Podcast Transcript: Gaming the System

Mullen: Welcome to the EXPLORING THE CORE PODCAST, where we delve into the elements that make up our education system and learn more about how that system can improve for the benefit of all students in schools today.

I'm Greg Mullen, and in this episode, I consider a recurring thought I’ve had about the "value" of a grade and its role as an academic currency in our education system. I'll also be speaking with Matt Townsley out of Cedar Falls, Iowa, a leader in Standards-Based Grading, about his thoughts on our education system and the challenges educators face as grading practices evolve.

Thank you for listening, I hope you enjoy the show.


Mullen: I’ve taught in classrooms for the past decade from third-grade through eighth grade. Almost every day I would reflect on the successes and the struggles from various angles and perspectives. One of those angles I’d like to highlight today is the impact of points and percentages in providing students academic feedback.

I want to look at the demands, the expectations being set, that earn students these coveted grades, these marks of academic proficiency - these notes of academic currency. That’s what I’m arguing grades have become - a currency, the value of which exists only in its capacity for transaction. They’ve become the bills and coins for buying passage to the next grade level, participation in sports, extracurricular activities, even college admission. The more high-value a grade is believed to have, the more those grades are freely saved and spent how students and families wish.

This analogy of grades to currency isn’t too far off. What’s the value of a dollar bill in U.S. dollars? Can you define what the value is besides saying, “one dollar”? It’s tricky, because the value of a dollar bill is determined by its demand which is not always entirely objective. When you go to the dollar store, and you give the clerk a dollar, the item you receive in return is of equal value to that dollar only because that store believes that the item sold is worth that one dollar. That item’s likely being sold at a store down the street for three dollars only because that store believes that people will trade them three dollars for that item. So how does this example of monetary value and currency analogize with academic value of grades?

In a traditional academic system, when a student receives an “A” or a “3” or a 95%, the item that student traded for that grade is believed to be of equal value only because that teacher and their school has agreed that the demand for that student work is equal to the demand of that grade, number, or percentage.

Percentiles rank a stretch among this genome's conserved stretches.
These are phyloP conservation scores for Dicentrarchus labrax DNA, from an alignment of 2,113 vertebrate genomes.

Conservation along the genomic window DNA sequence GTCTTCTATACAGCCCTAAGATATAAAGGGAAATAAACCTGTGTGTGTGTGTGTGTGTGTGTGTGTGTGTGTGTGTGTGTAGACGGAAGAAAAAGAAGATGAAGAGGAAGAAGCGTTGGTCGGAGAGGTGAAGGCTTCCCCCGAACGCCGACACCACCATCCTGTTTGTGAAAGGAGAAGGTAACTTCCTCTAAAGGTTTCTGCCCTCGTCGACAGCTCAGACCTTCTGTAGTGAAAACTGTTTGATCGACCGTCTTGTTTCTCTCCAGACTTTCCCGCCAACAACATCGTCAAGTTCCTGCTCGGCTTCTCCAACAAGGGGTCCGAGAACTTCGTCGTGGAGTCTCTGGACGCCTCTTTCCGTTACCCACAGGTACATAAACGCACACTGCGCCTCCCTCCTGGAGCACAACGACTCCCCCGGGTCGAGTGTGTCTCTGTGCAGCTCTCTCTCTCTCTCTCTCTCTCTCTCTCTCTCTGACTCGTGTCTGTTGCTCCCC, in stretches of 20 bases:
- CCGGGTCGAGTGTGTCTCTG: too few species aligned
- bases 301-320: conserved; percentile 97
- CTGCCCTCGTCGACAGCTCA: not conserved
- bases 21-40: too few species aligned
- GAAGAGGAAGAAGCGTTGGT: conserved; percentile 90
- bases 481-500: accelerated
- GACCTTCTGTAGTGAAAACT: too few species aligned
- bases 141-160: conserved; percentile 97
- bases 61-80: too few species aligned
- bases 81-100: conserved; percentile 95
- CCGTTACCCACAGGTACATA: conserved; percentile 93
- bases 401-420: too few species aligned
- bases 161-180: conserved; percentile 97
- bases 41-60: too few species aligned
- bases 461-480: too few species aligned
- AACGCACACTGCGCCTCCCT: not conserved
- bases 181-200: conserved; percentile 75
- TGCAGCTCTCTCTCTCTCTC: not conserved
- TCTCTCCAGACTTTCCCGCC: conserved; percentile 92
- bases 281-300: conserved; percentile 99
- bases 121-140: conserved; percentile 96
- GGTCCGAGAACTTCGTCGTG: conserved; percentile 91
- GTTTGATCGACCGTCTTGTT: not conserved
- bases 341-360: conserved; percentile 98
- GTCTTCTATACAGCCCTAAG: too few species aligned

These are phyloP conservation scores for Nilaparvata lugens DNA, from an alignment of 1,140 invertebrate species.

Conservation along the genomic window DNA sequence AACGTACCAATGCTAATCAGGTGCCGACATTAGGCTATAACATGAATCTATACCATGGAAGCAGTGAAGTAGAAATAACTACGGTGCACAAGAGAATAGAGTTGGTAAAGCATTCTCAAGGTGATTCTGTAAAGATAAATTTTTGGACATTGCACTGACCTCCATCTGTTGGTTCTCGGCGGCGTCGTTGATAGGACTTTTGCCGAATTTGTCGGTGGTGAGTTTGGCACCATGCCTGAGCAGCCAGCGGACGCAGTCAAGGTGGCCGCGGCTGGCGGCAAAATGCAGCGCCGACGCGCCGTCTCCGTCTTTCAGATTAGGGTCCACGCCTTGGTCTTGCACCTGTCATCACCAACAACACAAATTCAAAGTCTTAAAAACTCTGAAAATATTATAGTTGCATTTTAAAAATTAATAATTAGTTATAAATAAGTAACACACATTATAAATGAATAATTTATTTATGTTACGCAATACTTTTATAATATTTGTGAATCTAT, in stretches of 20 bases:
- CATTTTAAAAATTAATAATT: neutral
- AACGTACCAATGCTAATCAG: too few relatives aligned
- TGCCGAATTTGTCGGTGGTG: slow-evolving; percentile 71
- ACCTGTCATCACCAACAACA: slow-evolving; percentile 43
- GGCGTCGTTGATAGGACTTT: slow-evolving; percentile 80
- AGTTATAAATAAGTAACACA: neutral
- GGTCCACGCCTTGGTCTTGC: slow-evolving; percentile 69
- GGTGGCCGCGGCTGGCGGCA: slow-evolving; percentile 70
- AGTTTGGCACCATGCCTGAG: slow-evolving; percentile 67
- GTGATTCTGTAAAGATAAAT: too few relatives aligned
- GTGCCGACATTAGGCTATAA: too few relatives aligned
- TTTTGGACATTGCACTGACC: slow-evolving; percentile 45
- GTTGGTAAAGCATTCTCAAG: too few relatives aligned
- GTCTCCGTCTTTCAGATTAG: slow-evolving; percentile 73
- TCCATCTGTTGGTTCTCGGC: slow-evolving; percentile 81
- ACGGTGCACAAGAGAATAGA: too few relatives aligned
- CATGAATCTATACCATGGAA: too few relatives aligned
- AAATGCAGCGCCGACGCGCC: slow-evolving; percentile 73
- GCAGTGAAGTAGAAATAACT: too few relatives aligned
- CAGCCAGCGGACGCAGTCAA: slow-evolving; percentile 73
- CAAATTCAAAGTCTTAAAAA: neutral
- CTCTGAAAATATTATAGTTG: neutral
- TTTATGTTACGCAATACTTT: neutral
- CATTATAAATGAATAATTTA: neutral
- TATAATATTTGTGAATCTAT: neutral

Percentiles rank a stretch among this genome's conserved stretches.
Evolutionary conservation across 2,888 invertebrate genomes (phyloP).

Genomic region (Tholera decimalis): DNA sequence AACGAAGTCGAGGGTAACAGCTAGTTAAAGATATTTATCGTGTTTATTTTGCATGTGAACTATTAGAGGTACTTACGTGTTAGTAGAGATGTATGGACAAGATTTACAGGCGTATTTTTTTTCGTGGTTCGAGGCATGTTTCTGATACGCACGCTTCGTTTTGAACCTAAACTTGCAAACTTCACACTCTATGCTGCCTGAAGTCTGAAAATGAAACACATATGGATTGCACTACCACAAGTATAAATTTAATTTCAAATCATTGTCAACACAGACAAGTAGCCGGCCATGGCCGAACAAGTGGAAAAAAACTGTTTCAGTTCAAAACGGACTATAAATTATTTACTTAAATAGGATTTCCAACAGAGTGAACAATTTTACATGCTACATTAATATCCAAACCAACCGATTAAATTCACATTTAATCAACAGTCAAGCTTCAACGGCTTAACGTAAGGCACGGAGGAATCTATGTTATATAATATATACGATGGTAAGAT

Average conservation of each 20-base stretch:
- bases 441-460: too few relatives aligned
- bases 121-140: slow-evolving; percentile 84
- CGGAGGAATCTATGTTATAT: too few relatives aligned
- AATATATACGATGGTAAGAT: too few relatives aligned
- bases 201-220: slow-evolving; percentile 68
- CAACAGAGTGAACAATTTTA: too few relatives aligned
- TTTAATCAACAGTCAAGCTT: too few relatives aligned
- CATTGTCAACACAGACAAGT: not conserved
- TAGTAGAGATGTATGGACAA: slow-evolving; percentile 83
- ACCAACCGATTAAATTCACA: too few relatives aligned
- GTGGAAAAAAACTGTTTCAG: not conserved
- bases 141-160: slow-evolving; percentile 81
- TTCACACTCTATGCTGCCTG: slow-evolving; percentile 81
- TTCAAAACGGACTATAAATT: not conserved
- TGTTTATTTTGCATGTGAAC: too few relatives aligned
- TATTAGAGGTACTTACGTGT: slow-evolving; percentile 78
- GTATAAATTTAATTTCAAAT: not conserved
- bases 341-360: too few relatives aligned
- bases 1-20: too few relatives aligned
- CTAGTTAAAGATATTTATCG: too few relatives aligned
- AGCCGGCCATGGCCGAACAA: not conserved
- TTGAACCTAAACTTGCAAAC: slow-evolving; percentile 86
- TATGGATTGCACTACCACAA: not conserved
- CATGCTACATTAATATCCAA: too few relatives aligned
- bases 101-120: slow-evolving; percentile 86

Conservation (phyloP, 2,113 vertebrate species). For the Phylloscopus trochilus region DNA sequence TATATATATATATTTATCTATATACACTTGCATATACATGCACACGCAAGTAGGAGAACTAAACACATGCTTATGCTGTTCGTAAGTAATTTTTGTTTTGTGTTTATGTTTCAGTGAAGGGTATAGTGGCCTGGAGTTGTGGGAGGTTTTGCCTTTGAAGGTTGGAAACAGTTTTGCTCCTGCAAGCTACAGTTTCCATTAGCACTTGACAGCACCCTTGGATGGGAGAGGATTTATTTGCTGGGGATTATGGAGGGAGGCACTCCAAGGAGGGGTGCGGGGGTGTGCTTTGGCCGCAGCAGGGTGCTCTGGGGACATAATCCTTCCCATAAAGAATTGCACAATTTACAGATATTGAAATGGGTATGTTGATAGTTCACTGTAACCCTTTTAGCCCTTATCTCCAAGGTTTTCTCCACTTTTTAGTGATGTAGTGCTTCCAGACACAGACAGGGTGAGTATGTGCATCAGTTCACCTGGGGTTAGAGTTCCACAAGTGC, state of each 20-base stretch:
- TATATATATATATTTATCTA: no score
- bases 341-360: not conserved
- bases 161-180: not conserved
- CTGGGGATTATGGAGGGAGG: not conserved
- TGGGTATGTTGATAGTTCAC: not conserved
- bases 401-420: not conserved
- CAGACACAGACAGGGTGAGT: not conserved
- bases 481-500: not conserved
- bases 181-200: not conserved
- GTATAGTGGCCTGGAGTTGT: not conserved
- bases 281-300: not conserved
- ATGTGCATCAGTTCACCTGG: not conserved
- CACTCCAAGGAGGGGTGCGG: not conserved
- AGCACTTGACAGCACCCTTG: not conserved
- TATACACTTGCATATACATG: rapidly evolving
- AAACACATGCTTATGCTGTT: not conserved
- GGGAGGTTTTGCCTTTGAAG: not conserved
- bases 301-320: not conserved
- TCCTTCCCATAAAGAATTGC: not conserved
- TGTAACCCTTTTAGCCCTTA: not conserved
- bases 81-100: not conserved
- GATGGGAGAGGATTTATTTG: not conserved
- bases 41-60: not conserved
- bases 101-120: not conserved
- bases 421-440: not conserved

How often does a student ask their teacher, “why didn’t I get an A?” or “how can I get a 100%?” It’s because the grade, the number - that point score, is the evidence they’ll use for various transactions with their parents, their peers, and their teachers. Imagine a student holding a high-quality assignment in their hand with an “A” written at the top - what about that assignment is the student most proud?

When students come to me and ask what they can do to get a hundred percent, or to ask why they didn’t get a higher grade, I’ll typically respond with something like, “Well, explain why dividing a fraction by a whole number is the same as multiplying that fraction by the reciprocal of the whole number.” The student response is generally one of dismay because they were likely expecting something like a multiple-choice quiz or an extra-credit packet. The amount of work that a student must go through for such an explanation of an academic concept is like a three-dollar price tag for something that a student is likely used to getting for one-dollar down the street.

Now let’s break this down because this gets us into some really tough conversations about standards, expectations, and feedback norms. Let’s compare two examples - both being actual academic expectations in schools today.

If an academic expectation is to recall a basic fact, if the standard for that skill literally says a student is to understand, or determine, or some other verb expecting recall of information, than a student that recalls that information will receive an “A” or a “3” for meeting that expectation. Simple.

Now if the student is expected to analyze a text and summarize the main idea with more than one relevant detail, then submitting that piece of evidence in full should receive an “A” or a “3” because both the teacher and the student agree that meeting that expectation,